What Services are Available for Owner Occupiers Who Wish to Remain in their Own Home

What Services are Available for Owner Occupiers Who Wish to Remain in their Own Home

Having to move out of a family home that is filled with a lifetime of memories can be an upsetting experience for anyone. Leaving behind all that is familiar during the later stages of life is especially disruptive and traumatic, which is why many of the elderly are choosing to remain in their homes despite the hardships that this may entail.

Maintaining a property, particularly in the current economic climate, is a challenge for most. For the elderly who have a limited income and no longer have the physical capacity to undertake DIY projects it is twice as challenging when repairs become necessary. It can prove to be an overwhelming and extremely stressful situation that may lead to health problems, or exacerbate existing ill health and frailty. There are, however, options for the elderly to consider that will make remaining in their homes a viable proposition.

Age UK  is a charitable organisation that came about by the merging of Age Concern and Help the Aged; two charities dedicated to assisting the elderly. Through this merger came the Gifted Housing Service, which endeavours to keep the elderly in their homes by providing them with the means to do so. It targets those who have no other support system on which to rely and do not have the financial or physical resources for the upkeep of their property. For many this has been a welcome lifeline, which has lead to a greater quality of life due to most of the stresses and responsibilities of everyday living being removed.

About Age UK

Help the Aged first initiated the Gifted Housing Service over 35 years ago and has been instrumental in allowing a large number of elderly to remain in their own homes, while enjoying a support system that they otherwise would not have had. Age UK is committed to helping many others in England and Wales to enjoy the same level of care and independence.

What Gifted Housing Entails

Elderly persons who are struggling with the upkeep of a property and wish to be freed of the burden may gift  that property to the Age UK charity in exchange for certain considerations. Properties must be freehold or long leasehold and mobile homes are not accepted. The charity will conduct an in-depth discussion with potential donors regarding all aspects of the scheme and ensure that these are clearly understood. Once agreement is reached Age UK will tailor-make a benefits package to suit the needs and concerns as outlined by the donors. This will include the safety and general well-being of the individuals.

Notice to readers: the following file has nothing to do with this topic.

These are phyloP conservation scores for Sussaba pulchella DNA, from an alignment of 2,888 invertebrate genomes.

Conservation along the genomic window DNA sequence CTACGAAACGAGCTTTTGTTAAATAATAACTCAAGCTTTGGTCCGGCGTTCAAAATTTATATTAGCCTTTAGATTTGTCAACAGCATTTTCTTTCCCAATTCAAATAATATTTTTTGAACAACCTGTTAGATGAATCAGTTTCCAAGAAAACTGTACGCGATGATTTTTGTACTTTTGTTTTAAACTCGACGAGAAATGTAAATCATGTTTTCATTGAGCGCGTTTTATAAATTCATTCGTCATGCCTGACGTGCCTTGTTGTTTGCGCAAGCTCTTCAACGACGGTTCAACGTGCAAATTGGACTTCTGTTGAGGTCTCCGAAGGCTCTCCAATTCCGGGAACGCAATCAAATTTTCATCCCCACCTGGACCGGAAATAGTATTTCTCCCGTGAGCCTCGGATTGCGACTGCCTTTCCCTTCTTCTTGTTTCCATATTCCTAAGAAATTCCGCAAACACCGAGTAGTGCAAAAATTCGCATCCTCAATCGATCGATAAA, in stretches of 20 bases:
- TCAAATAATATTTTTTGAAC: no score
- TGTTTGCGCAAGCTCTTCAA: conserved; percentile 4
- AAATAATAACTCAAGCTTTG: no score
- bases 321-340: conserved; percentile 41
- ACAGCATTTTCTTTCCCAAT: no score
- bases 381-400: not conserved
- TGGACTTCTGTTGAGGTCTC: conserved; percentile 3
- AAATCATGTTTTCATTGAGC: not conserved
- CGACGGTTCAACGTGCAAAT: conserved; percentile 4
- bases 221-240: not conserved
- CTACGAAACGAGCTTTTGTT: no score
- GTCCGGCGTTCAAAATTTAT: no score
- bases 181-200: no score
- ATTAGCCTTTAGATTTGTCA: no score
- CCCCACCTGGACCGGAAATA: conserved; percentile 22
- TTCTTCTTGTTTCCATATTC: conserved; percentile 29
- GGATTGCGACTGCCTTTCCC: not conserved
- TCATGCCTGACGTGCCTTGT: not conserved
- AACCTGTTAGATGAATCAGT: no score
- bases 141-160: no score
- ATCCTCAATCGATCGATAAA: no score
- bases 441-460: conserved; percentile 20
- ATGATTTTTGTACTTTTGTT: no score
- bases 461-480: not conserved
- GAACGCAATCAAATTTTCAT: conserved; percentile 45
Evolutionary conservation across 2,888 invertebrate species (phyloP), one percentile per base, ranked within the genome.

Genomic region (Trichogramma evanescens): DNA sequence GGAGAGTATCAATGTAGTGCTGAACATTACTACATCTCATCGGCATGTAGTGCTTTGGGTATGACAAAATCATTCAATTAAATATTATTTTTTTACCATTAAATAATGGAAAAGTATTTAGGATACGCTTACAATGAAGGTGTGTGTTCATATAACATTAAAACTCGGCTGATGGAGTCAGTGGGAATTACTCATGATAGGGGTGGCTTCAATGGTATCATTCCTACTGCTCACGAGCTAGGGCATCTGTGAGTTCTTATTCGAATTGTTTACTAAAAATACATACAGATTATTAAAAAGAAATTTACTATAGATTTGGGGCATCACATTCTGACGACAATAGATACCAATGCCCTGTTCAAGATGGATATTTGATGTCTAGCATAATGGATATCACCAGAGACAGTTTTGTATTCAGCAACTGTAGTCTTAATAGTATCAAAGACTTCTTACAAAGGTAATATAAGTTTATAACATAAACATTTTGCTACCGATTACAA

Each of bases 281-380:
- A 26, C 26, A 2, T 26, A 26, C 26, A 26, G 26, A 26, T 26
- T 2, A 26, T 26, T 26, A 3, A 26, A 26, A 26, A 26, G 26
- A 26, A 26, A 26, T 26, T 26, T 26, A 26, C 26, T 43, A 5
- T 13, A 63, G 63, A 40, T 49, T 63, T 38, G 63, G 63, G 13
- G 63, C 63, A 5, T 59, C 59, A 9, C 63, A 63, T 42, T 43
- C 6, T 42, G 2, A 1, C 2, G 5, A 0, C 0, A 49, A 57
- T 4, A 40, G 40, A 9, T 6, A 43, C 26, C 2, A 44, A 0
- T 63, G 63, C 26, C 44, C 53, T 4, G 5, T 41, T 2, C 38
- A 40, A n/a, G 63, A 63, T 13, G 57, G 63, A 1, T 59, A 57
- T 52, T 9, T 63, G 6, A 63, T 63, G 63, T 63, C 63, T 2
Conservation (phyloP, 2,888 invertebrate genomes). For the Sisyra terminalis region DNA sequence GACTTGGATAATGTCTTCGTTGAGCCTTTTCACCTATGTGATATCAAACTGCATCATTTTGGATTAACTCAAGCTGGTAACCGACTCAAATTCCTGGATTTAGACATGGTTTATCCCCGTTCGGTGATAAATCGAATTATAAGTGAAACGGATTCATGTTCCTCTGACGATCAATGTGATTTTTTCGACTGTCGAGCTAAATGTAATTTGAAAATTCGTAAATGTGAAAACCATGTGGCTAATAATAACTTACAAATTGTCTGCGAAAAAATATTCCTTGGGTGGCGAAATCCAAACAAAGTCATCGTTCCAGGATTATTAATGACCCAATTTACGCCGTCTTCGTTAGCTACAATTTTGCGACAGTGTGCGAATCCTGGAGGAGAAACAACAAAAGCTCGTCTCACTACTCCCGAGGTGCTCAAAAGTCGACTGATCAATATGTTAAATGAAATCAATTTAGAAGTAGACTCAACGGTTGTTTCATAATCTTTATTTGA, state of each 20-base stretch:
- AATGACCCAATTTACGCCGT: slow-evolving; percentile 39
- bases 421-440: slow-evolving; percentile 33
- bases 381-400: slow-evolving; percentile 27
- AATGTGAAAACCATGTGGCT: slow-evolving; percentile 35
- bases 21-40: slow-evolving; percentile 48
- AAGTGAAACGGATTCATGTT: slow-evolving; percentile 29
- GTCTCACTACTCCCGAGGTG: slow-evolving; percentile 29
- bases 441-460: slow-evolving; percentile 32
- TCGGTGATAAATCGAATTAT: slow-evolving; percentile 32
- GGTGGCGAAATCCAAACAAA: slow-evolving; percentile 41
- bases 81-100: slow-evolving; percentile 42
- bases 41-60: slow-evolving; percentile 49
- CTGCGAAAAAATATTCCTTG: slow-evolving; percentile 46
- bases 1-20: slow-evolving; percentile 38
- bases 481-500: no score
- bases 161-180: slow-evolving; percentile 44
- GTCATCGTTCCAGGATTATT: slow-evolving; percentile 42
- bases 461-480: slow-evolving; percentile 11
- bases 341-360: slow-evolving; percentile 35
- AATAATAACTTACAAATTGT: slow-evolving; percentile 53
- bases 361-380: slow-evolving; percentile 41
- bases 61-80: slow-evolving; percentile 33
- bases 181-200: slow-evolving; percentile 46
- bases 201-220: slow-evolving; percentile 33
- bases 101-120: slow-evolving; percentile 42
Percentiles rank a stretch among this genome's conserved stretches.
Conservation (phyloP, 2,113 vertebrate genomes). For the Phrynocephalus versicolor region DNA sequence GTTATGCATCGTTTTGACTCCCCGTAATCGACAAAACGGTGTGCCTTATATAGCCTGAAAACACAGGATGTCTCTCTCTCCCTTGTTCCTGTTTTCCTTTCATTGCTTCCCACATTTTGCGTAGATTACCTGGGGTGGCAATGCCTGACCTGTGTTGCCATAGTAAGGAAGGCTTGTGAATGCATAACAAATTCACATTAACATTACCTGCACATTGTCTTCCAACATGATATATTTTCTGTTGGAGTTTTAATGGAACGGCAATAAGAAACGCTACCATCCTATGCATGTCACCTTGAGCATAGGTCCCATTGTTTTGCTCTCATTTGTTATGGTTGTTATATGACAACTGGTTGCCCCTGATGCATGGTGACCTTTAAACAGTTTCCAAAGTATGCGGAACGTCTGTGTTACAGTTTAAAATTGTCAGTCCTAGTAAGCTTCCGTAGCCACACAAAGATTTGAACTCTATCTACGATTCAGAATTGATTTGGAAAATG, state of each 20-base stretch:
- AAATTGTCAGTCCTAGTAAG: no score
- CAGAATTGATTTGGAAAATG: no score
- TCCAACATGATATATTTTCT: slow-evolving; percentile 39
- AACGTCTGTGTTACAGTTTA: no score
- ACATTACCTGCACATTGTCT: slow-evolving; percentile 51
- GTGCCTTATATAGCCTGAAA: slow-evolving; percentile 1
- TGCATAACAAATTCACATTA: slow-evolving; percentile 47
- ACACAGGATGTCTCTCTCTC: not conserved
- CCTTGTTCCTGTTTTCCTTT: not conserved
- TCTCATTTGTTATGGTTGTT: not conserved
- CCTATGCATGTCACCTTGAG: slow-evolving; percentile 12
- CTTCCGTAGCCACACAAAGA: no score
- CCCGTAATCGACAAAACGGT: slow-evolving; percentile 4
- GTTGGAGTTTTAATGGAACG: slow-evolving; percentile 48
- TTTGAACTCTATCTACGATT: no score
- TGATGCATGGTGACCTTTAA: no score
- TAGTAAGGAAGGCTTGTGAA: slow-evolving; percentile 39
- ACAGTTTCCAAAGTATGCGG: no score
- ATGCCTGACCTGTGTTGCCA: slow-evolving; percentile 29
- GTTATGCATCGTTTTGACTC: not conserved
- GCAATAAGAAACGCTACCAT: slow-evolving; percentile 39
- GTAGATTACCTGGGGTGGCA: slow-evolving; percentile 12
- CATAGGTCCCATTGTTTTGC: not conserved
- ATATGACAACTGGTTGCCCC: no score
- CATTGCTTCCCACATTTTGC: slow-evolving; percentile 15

The decision to gift a property should not be taken lightly, as the disposal of a major asset may have considerable personal ramifications at a later stage. Once an agreement has been signed it is binding and can only be altered if both parties are in agreement. Age UK strongly urges any who are considering the option to seek professional advice on the advantages and disadvantages of the scheme before committing to it, you can also read Ageuk’s FAQ page. Once the decision has been made legal documents will be drawn transferring the property to the charity. Elderly donors retain the right to remain on the property for as long as they wish to.

Benefits of the Gifted Housing Service

Donors will be assigned a care coordinator who will make an appointment to visit at least four times annually, but more frequently if deemed necessary. The coordinator will generally assess the changing needs of the donors, as well as the condition of the property and have these attended to. If their assistance is requested, then a coordinator will also arrange for home care and offer support during illness or bereavement. They will also, on request, liaise with social and health services and assist with the continued receipt of welfare benefits. Their involvement will only be to the extent that the elderly wish it to be and will never become intrusive.

One of the greatest benefits of the Gifted Housing scheme is that donors have far more financial freedom and are able to spend their income on more pleasurable pursuits than house repairs. Building insurance, council tax and water rates will now also be the responsibility of Age UK. With regard to the maintenance of the property, the charity will assume an extensive range of responsibilities.

All structural repairs, internal and external, as well as general repairs to the property will be undertaken. Decoration to the outside of the property will be done as and when the need arises and a contribution will be made for the upkeep of the grounds. Internally, heating and hot water systems will be adequately maintained and replaced if found to be faulty. If considered necessary, adaptations to a home such as a stair lift or the installation of a ramp will be undertaken.

Age UK will be committed to ensuring that residents feel safe and should an emergency alarm system or other safety measures be requested or needed, these will be installed. If home care becomes necessary, the charity will contribute towards the costs incurred, including those of residential care should this be the safest option.

Who is Eligible